Since my youth, I have become an adult. (Yes, this is so.) And I am a part of a church now that has a youth group and it is, by all that I can see and hear about, something that is very good. It is small but they focus on teaching the youth sound doctrine and there is heavy parental involvement, which I am very much a proponent of. It has restored my faith in, well, youth in general. I have begun to think that “youth group” can be done well and so when I came across a copy of Giving Up Gimmicks for review, I was most curious to see how Cosby would approach the issue of how to instruct and deal with America’s youth within the church.
On the whole (and maybe entirely?) I was incredibly pleased with Cosby’s convictions, passions and vision for what youth groups should look like, as opposed to what they sometimes do. For starters, Cosby firmly believes that the youth of today are not afraid of being challenged by sound doctrine. In fact, he suggests that they crave it. He points to the entertainment culture and how desirous it is to occupy the minds of the younger generation with fluff and nonsense. Cosby testifies that in his many years as a youth leader, no matter how many video games youth have to play, or phones to talk on, etc., they still mope about saying that they are “bored” – with life, with their friends, with their thoughts. He proposes that we quit trying to entertain the youth, but challenge them to talk out, learn about and live their Christian walk.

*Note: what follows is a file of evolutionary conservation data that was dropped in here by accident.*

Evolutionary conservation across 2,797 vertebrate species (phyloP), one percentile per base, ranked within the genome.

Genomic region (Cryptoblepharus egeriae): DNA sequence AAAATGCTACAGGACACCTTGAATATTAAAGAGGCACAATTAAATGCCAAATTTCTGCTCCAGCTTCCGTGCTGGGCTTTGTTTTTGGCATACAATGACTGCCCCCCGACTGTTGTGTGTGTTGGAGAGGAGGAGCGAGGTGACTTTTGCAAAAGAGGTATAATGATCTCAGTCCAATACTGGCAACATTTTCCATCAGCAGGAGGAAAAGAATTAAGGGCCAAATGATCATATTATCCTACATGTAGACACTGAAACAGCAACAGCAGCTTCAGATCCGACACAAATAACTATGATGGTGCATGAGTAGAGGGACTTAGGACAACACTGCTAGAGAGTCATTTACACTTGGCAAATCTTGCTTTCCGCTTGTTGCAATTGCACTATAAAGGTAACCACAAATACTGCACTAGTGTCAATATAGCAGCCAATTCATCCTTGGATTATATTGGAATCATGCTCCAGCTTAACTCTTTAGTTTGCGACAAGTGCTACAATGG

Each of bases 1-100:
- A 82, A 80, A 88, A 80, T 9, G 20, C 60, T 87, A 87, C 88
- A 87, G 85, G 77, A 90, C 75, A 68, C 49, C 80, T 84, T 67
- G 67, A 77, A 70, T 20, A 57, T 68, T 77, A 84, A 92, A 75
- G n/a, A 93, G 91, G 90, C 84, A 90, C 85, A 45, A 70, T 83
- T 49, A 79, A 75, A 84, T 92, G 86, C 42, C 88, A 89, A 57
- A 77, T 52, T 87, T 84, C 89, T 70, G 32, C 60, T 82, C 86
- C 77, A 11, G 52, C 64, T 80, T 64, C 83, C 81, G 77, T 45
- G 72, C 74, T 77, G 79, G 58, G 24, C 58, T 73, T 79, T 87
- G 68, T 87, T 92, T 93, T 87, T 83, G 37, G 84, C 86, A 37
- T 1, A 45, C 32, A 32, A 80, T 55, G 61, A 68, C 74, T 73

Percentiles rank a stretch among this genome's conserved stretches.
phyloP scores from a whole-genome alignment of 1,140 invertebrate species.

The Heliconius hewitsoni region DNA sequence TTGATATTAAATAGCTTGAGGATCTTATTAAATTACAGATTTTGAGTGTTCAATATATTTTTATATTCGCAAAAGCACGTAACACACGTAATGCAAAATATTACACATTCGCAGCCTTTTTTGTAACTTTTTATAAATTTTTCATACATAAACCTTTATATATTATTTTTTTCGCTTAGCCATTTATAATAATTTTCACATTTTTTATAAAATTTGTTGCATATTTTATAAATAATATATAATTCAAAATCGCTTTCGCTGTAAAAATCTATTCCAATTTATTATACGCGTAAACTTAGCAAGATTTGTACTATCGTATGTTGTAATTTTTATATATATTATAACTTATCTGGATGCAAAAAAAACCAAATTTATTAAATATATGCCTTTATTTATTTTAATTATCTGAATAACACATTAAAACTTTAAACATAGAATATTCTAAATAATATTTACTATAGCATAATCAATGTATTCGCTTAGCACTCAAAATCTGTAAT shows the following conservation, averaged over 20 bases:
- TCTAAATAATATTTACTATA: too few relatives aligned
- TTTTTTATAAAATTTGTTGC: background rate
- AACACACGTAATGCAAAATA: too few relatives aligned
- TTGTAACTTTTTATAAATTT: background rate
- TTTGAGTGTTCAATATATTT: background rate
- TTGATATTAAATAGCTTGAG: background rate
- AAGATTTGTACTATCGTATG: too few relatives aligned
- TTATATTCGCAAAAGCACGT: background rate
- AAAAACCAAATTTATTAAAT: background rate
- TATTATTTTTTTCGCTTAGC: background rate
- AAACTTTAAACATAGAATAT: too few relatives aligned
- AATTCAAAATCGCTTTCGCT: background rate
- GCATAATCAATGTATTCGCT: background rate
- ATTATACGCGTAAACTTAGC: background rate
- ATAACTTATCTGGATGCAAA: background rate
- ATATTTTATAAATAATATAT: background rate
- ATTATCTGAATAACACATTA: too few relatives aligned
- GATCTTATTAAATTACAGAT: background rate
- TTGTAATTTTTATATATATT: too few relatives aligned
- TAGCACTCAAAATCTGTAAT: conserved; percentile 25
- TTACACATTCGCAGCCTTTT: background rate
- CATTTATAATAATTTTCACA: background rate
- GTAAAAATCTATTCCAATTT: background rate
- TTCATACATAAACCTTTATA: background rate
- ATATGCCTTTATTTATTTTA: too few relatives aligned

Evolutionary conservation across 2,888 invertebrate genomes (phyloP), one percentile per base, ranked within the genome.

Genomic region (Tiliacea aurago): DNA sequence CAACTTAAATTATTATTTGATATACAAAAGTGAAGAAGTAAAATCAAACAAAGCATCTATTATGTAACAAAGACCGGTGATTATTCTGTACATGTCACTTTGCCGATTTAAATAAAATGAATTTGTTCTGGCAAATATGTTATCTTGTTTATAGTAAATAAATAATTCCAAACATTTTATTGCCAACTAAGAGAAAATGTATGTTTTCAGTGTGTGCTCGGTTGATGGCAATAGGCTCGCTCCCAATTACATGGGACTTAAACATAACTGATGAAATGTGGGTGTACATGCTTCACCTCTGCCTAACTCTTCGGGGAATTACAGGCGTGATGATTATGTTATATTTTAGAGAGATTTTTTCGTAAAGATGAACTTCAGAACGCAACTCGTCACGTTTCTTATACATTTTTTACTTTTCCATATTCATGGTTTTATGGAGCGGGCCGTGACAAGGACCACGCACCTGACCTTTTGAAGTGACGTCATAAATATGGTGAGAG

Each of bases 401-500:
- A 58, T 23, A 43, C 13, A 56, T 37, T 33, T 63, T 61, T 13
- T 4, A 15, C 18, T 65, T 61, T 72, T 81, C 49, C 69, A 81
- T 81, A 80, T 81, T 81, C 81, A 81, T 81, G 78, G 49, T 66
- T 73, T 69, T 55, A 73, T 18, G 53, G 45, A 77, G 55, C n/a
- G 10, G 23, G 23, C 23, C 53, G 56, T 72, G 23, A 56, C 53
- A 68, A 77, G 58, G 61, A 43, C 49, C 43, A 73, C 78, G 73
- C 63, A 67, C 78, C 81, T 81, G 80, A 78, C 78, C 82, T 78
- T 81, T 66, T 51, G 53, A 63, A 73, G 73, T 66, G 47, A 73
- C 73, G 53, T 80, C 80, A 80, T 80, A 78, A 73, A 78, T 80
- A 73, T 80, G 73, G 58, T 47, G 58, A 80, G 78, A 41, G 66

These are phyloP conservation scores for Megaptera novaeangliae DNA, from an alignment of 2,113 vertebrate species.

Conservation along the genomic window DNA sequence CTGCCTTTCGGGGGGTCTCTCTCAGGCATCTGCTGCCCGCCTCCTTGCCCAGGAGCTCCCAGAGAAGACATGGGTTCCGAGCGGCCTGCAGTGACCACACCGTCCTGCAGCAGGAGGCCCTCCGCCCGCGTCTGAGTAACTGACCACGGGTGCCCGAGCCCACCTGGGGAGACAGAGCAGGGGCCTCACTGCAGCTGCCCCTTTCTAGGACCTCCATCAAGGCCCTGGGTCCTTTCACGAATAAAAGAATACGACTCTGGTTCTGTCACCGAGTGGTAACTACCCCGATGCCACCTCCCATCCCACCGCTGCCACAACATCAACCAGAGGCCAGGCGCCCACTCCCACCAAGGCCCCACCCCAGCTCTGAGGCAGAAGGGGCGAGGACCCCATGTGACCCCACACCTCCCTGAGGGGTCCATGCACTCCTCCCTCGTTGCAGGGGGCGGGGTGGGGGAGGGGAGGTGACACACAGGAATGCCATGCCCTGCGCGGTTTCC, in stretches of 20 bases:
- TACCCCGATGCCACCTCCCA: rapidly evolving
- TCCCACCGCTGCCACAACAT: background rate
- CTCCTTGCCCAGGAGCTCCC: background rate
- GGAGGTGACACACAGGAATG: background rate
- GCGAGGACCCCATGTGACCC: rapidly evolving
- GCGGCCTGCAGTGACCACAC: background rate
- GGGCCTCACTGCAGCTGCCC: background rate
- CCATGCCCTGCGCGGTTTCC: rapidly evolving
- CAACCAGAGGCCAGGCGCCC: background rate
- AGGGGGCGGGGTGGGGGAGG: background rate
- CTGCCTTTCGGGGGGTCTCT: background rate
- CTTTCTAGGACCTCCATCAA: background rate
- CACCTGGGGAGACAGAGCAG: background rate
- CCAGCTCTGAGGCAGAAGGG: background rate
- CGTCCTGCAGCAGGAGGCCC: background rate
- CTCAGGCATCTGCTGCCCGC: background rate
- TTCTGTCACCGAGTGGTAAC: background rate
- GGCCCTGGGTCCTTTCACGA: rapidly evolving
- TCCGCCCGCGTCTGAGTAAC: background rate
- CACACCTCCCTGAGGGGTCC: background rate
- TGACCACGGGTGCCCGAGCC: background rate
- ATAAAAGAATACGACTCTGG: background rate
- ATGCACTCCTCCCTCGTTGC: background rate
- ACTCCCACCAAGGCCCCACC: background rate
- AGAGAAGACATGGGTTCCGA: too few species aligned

In the September 25, 2010, issue of World Magazine, Jamie Cheaney concurs that the “youth group is often seen as a way to keep kids off the streets.” If we can just get them into a church, that’ll fix the problem. While going to church is certainly a good thing, simply going to church won’t fix the problem of sin. The irony that Cheaney points out is that in an age when youth are busier than ever in sports, Scouts, math club and homework, they are at the same time bored and purposeless. (Chapter 2, What is a Means of Grace Ministry?, page 28)